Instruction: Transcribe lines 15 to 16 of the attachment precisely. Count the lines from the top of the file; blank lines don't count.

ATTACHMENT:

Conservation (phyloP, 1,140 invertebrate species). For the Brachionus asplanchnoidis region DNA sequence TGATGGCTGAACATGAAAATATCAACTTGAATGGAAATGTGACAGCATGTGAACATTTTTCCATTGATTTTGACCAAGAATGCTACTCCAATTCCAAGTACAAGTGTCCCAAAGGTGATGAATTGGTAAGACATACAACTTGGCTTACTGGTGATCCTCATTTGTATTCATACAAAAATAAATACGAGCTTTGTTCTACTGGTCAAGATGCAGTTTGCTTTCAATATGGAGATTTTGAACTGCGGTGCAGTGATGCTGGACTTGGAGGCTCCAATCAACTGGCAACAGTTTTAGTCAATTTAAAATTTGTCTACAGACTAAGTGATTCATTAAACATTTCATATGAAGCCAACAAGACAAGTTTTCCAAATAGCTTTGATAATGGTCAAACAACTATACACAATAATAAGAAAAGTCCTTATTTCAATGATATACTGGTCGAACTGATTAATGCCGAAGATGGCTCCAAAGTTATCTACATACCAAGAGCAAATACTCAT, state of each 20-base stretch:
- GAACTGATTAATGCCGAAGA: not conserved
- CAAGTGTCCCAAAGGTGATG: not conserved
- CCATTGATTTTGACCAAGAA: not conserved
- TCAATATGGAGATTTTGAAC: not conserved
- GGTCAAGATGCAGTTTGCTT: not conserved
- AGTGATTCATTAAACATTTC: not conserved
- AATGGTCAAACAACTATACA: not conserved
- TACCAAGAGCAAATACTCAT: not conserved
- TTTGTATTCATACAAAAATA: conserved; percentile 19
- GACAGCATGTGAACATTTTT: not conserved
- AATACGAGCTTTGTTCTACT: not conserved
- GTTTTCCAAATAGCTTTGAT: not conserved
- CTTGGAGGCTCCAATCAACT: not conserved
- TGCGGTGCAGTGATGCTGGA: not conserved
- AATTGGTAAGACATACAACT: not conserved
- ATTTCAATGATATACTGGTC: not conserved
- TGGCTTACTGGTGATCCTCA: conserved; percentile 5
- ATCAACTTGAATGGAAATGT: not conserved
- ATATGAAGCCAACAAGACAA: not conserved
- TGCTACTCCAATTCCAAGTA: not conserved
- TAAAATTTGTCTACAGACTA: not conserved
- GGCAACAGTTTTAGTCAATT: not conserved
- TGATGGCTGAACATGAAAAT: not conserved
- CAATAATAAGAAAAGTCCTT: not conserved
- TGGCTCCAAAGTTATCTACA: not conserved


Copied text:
- TGCGGTGCAGTGATGCTGGA: not conserved
- AATTGGTAAGACATACAACT: not conserved